Born into a Mumbai-based Maharashtrian family, Sudesh Bhonsle had seen the film world from a very young age. His father N. Bhosle was a banner artist of repute in the industry while his mother Suman Bhosle was a classical singer with the All India Radio. Having inherited the knowledge of both these arts from his parents, Sudesh Bhonsle helped his father paint the film banners on the one hand and singing in college functions and festivals on the other.
At the behest of his friends he also honed his skills at mimicry, which he was known for among them. He enrolled himself into a stage orchestral group when still at college, where he both sang and did mimicry. He also groomed himself as a singer under Pandit Satyanarayan Misra and composer Kalyanji of the Kalyanji-Anandji fame.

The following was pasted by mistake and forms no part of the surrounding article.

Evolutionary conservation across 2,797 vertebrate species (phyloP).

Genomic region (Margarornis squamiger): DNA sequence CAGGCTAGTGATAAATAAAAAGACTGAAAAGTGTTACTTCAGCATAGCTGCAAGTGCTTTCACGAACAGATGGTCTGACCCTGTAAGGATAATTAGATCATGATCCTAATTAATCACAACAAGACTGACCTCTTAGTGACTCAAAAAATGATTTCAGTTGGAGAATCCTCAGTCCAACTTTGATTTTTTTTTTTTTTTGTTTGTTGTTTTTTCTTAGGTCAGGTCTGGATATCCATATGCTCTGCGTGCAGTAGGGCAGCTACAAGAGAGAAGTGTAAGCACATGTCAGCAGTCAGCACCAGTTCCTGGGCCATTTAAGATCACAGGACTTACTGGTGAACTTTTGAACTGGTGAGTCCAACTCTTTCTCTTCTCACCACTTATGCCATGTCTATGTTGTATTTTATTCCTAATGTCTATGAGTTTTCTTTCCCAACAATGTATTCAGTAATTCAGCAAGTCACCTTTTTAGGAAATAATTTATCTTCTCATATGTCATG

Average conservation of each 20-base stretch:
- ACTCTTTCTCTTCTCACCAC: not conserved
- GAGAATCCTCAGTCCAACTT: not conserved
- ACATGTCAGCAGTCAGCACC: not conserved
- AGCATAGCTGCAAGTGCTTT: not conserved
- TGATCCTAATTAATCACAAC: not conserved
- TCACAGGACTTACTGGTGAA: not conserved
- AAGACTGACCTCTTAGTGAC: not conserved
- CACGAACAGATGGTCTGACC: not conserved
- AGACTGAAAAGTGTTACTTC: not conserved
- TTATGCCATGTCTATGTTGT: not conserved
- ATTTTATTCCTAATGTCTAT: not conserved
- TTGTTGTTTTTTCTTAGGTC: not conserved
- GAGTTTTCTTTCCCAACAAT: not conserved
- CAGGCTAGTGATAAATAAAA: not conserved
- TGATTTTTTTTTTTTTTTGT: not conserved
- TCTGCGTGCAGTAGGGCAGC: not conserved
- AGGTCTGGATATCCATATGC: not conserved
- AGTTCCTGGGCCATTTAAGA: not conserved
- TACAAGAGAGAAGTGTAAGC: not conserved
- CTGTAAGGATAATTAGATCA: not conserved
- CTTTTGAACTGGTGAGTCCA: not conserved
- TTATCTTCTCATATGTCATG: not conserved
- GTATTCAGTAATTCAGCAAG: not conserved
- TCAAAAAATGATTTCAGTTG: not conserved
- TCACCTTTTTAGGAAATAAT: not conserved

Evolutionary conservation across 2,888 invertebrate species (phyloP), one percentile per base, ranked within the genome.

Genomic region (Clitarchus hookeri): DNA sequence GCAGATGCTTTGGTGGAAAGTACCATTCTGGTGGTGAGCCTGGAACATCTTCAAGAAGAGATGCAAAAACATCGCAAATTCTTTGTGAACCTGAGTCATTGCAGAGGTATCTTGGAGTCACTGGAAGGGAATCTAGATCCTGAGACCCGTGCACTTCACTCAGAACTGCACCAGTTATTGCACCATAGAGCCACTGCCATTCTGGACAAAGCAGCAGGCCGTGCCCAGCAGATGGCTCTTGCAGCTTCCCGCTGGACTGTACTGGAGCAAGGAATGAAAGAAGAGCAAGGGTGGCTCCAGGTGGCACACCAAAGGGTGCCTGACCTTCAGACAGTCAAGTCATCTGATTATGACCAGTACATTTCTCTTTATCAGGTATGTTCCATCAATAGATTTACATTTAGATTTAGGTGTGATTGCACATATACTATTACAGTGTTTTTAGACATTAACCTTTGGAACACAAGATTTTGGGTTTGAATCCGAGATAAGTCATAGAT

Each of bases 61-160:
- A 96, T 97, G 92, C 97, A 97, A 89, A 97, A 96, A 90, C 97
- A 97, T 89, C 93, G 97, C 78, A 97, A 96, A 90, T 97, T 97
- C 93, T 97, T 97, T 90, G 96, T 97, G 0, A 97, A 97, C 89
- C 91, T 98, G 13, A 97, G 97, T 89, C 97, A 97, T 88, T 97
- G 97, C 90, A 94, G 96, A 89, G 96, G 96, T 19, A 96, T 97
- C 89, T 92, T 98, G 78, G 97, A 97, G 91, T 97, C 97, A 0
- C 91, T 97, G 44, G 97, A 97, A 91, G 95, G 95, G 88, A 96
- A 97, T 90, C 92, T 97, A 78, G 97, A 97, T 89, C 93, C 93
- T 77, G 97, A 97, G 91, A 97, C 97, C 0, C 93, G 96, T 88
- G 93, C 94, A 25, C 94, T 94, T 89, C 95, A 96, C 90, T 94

Singer Asha Bhonsle once heard him sing at a concert - he had perfectly immitated R.D. Burman in his performance. She requested him to tape the song in his voice, which she promptly showed to an awestruck Burman. He was immediately signed in for Burman’s film “Zalzala” (1988) for a holy song to be sung along with Shailendra Singh and Anuradha Paudwal, where he was to sing as well as mimic the voices of Shatrughan Sinha and Jagdeep! His next was a tribute to Kishore Kumar - a song from the film “Waqt Ki Awaz” (1988). It was when he started singing playback for Amitabh Bachchan that he was really recognised. In fact, while recording for “Ajooba” (1989) and later “Hum” (1991), especially the song “Jumma Chumma De De” from the latter film, Amitabh Bachchan is said to have personally complimented the singer. Some of the other songs that he sung for Amitabh Bachchan, which also went on to become popular, includes “Dil Mera Sona” (“Major Saab”, 1998), “Bade Miyan Chhote Miyan” (“Bade Miyan Chhote Miyan”, 1998), “Meri Makhna” (“Baghban”, 2003) and many more. Also, like a devoted Kishore Kumar fan, he produced the show “K For Kishore” on television and was also a resident judge on it.